British Imperial Aspirations

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When the British Empire started to expand, it was originally able to successfully meet the needs of all of its citizens, whether they were within the confines of the island or across an ocean, surrounded by enemy territory. The colonies formed with moderate amounts of direct help from Britain’s mainland government, who mostly intervened as needed to protect the colonists. Protection, as it began, was meant to be a physical defense, ensuring the safety of colonial boundaries from European invaders (e.g. the French) and angry, dislocated Native Americans. In the 1600s, as the English colonized North America, they had to utilize all of their resources, including armed British support, to defend themselves against outside forces who wanted …show more content…
While the colonists saw themselves as a distinct due to their separation, they still believed that they were British citizens living in colonial America as a part of the British Empire, earning the same rights and status as their counterparts across the Atlantic Ocean. Over time, under British control, colonial protection slowly extended more and more past physical boundaries and also into a more abstracted area of British vulnerability, such as economic policies. The British especially wanted to protect the colonies as a part of their empire because of the financial benefits gained from their growth and existence. If the British could continue to secure these lands and weaken their enemies’ economies, they could continue to strengthen imperial aspirations. This focus on the colonies as a pawn within the empire and not a distinct entity is what started friction between the British Parliament and its colonies …show more content…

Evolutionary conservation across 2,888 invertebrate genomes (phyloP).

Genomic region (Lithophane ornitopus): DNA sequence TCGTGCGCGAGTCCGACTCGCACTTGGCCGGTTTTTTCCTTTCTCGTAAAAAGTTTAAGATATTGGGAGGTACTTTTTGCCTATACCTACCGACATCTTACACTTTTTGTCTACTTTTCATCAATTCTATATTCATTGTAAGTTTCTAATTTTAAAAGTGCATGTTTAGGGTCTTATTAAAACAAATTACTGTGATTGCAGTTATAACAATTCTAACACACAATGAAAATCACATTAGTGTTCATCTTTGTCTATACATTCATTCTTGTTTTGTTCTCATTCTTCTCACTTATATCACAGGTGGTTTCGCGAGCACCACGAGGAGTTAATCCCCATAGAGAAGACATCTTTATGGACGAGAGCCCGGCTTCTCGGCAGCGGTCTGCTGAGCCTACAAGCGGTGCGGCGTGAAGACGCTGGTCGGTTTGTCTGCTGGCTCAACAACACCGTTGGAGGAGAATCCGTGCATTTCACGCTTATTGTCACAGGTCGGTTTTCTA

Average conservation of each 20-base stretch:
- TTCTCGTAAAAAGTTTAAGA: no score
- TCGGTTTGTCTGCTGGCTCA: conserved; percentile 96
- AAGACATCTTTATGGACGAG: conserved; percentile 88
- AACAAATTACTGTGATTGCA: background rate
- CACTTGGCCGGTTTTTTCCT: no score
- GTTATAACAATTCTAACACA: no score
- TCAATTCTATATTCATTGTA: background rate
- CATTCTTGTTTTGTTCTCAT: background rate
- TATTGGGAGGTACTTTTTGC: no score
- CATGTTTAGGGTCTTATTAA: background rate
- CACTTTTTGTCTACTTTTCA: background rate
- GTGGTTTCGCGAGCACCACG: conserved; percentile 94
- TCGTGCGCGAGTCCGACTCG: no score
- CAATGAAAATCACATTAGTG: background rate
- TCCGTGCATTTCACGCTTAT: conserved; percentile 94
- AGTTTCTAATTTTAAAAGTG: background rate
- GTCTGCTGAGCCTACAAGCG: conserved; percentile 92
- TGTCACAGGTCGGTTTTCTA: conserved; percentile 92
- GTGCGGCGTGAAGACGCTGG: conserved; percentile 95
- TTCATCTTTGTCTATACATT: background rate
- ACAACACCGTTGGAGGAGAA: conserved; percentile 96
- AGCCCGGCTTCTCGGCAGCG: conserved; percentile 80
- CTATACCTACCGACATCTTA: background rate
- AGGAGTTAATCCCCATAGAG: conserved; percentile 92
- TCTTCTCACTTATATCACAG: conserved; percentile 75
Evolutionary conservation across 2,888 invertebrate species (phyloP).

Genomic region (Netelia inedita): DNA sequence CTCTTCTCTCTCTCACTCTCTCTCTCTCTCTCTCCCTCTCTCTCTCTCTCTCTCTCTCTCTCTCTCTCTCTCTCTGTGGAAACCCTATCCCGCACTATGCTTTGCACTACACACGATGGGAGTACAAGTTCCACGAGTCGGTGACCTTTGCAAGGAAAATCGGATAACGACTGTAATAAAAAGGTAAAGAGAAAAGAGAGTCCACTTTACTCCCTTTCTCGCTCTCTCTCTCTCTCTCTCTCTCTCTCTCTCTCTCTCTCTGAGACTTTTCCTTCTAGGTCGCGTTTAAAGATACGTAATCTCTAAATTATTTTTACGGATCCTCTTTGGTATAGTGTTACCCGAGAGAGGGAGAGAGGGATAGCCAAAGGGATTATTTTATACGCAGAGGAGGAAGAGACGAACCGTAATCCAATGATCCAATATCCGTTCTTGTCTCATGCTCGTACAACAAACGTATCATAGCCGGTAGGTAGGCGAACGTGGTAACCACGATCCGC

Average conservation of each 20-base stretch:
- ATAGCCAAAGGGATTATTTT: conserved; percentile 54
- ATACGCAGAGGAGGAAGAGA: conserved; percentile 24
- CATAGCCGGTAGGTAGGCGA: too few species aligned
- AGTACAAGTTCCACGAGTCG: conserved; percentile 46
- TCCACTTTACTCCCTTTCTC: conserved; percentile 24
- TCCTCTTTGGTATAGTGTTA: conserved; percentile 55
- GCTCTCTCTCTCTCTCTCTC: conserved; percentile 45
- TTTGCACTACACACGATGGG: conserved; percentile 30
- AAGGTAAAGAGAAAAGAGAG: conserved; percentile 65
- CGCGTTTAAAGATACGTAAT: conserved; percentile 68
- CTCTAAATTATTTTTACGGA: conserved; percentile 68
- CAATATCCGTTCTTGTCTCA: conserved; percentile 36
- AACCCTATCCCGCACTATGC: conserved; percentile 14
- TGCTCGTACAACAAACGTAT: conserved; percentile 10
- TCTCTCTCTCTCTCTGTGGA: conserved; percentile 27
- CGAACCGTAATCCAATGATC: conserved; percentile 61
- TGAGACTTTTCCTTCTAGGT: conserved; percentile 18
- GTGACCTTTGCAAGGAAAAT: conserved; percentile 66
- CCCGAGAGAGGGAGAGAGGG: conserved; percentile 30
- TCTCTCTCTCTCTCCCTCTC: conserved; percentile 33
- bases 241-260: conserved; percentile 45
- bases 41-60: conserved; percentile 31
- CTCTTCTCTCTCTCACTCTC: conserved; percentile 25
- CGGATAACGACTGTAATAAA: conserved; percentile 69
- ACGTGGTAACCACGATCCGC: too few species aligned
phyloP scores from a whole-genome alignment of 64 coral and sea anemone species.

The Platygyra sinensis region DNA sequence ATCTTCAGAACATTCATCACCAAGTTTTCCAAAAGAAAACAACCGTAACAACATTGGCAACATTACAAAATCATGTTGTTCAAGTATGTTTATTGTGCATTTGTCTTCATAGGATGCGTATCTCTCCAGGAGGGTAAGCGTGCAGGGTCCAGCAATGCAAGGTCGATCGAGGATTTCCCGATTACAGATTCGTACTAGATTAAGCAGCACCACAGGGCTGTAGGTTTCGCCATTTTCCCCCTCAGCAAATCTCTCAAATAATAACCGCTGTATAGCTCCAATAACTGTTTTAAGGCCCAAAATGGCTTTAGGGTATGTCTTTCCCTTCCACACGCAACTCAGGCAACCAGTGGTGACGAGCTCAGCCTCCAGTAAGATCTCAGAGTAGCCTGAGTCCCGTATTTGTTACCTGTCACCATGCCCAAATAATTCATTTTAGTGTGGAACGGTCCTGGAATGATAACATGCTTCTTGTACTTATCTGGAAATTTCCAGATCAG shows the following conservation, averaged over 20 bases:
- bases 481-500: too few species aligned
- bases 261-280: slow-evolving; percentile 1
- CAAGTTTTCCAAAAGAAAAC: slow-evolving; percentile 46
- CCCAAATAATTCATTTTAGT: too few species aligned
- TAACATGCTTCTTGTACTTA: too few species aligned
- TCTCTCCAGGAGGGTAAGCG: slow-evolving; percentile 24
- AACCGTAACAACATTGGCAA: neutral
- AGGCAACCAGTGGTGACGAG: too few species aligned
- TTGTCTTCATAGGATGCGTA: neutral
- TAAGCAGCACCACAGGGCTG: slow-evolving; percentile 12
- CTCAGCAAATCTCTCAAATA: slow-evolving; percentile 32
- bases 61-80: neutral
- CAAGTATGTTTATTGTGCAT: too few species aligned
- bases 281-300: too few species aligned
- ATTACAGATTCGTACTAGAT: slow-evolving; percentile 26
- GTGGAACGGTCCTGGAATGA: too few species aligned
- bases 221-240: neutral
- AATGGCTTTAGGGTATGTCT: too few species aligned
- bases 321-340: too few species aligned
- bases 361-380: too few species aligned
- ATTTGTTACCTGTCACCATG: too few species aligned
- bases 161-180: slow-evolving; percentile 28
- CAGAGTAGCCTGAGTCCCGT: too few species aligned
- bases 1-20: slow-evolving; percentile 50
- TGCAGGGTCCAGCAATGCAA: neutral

There was one important caveat that Britain did not quite understand was a part of this reality: the Parliament had to work with the colonists, successfully receiving voluntary cooperation in order for the colonists to agree to an imposed tax. An example of parliamentary policy that began to irritate the colonists about Britain’s use of parliamentary power were the White Pines Acts (1711, 1722, and 1729). This was a form of internal legislation because it required these sellers to keep the navy’s stock of trees aside before selling to other purchasers. Luckily, this legislation was able to be disregarded by the colonists, as they controlled the land in the colonies. In order to finally get the colonists to agree to this legislature, above market prices were guaranteed for navy white pines, increasing British control in the colonies once more. While this was complex, it did show a level of respect from the colonists towards the British Empire. Respect was key to the relationship between the Crown and the colonies, not anything as extreme as hatred (Maier, 9–11,

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